We dropped down 40 miles offshore of the tip of Sri Lanka to avoid the shipping. The wind came with a vengeance. 25 knots in the face! The boats pounded and bounced, sliding off 2-3 meter waves, with green water filling the cockpit. Whoever was on watch was guaranteed a soaking!!! The boat, inside & out, got coated with crusty salt. We maintained an incredible boat speed of 9 to 10 knots mostly because of the help of a favorable current. We broke out daily 24 hour run of 187 miles!

January 18

After having endured 4 of the worst days at sea we have encountered to date, alas, today is SO PEACEFUL. The wind blew itself out and the seas are flat. Feels like being tied to a dock! Got caught up on some boat chores and cleanup and decided to put a fishing line out as our Mahi Mahi had been so delicious.

Suddenly there was excitement in the cockpit when our meat line went "twang" like a guitar string! But it was impossible to pull in the line with the weight on it...Easy to sever a finger with that much pressure. To begin with Gord figured that whatever we hooked was maybe a couple of hundred pounds, but when we got a look at the three foot spike of the giant Swordfish, we upped that by two times!! The problem was the thing wasn't really fighting because we weren't moving long enough to really put pressure on it’s mouth. At one point Gord stopped the boat to see if he could figure out how to dislodge it only to have it basically pull them backwards.

At one point we brought the boat to a complete standstill so we could dislodge the hook but the creature started to drag us backward! A head bigger than Gord's body loomed behind the boat. Probably 400-500 pounds! Okay what to do now. We really didn't want to lose all our fishing tackle cause fishing in the Red Sea is superb. But we clearly did not want this creature anywhere near our boat either!!

As we watched the line zigzag as the fish went deep, we contemplated a solution. We had none! We started the engine just to get some forward motion again and waited. Thought maybe we could tire him out or with any luck the line would break at the lure. We use non-barbed hooks so we hoped maybe the Swordfish would spit out the lure.

Luck was with us because finally that is exactly what happened! We were never so happy to lose a fish ever. So that was our excitement for the day!

January 19
Our turbulent voyage was ending in flat calm seas, but approaching the Maldive Islands, our navigation equipment went bazurk. Sailing south, our GPS said we were sailing north. It was so confusing to make a course and we weren't sure where the heck we really were. Luckily, Stardust was within sight so we followed their light until we got everything sorted. Makes you realize that fancy electronics aren't always reliable and a buddy boat is a good idea! During the last 30 miles, the wind totally died. We started the engine and noticed that our charging system was not working. As our batteries slowly drained and we were in the red, all systems shut down...frig, freezer, computer, navigation, lights, etc. Gord shut off the engine and fumbled in the total darkness to repair some connections, bypass a fuse and do anything else that might urge our regulator into action. But nadda! So again, we followed Stardust until we were able to enter the anchorage at sunrise.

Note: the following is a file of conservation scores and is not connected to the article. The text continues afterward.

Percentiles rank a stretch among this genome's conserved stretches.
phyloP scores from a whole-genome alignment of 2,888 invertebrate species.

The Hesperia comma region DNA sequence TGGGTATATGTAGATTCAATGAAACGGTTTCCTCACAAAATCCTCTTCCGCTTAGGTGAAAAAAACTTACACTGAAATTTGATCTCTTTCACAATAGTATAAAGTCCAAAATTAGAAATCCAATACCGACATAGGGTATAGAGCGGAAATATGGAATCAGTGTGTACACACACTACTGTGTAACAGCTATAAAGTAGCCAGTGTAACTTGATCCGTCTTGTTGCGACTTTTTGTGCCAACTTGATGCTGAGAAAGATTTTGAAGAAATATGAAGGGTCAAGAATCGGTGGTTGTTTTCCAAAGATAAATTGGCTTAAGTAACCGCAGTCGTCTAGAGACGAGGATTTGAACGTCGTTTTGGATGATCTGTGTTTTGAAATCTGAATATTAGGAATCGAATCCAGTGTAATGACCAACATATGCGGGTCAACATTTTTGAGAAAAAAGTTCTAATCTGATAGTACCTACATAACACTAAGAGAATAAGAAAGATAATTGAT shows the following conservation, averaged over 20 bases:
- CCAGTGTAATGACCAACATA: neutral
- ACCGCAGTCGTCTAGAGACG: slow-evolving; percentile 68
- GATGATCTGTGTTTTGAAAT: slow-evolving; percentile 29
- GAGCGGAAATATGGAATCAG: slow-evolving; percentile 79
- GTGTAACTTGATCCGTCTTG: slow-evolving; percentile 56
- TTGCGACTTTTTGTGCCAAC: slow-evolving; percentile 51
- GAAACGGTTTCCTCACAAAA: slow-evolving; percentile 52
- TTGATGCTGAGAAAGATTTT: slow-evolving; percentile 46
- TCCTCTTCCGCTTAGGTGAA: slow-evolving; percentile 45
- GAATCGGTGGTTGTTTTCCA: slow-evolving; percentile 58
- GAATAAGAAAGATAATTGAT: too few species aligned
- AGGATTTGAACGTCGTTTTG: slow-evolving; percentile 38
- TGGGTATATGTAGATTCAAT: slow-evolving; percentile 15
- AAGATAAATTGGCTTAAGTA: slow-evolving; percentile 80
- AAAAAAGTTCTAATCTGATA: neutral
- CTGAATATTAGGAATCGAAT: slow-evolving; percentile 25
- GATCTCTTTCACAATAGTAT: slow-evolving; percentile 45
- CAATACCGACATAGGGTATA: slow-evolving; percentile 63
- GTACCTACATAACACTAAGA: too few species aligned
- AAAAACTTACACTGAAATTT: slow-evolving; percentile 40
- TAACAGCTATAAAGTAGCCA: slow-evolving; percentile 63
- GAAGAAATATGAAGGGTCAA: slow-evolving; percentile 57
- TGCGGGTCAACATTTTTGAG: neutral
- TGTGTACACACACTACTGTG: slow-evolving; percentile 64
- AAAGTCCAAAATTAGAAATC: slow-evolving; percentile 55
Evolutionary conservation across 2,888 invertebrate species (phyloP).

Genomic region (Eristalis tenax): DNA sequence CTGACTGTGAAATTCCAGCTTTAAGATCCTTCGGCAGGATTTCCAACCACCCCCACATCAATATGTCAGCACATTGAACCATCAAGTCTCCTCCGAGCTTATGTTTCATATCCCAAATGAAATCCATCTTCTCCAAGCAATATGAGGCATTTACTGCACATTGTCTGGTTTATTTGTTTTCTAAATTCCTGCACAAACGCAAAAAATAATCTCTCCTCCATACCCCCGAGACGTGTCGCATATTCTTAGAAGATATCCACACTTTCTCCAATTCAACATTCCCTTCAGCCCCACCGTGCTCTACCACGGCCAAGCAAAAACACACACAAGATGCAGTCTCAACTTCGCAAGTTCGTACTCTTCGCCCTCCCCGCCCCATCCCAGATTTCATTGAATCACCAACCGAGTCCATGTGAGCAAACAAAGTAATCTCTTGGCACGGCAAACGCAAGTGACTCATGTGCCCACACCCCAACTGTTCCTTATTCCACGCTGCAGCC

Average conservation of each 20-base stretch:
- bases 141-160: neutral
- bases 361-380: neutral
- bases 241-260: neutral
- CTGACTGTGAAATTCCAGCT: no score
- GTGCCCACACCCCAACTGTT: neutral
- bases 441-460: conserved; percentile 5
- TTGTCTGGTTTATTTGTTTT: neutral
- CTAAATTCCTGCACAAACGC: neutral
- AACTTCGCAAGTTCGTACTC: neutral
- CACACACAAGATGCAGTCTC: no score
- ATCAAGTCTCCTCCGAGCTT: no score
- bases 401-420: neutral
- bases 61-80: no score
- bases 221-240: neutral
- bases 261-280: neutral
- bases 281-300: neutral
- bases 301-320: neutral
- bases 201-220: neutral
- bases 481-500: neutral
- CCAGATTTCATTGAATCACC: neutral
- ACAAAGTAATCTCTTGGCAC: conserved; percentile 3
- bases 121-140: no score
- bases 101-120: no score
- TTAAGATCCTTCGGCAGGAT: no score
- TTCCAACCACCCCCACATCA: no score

The Maldive Islands are located southwest of the tip of India in the Indian Ocean. The twenty-six atolls of Maldives' encompass a territory featuring 1,192 islets, two hundred and fifty islands are inhabited.
Jan 20

There were 4 other boats in the anchorage, from Holland, France, Germany and US. The customs officials came to our boat and checked us in. It was the smoothest, most organized checkin we have ever had. They even filled in all the paperwork! You do need 5 copies of your crew list in addition to boat papers and passport. And good thing we had a boat stamp. They love anything that looks official.


Uligan is a lovely, remote sandy atoll, only 2 meters high at the highest point and threatened to be gulped up by the sea within 30 years if global warming persists. There is a complete ban on alcohol in the Maldives which is good because we have seen so many islands where alcohol presents a huge problem. We were only allowed to go to shore between 6 am and 6 pm and were not allowed to have locals aboard or give gifts without the customs permission.

January 21
We followed the dingy break thru the reef to a jetty where a group of local boys were all over us like flies as soon as we approached. Competition for yachties business with fuel, provisions, laundry is fierce but Sailor's Choice pretty well had the monopoly.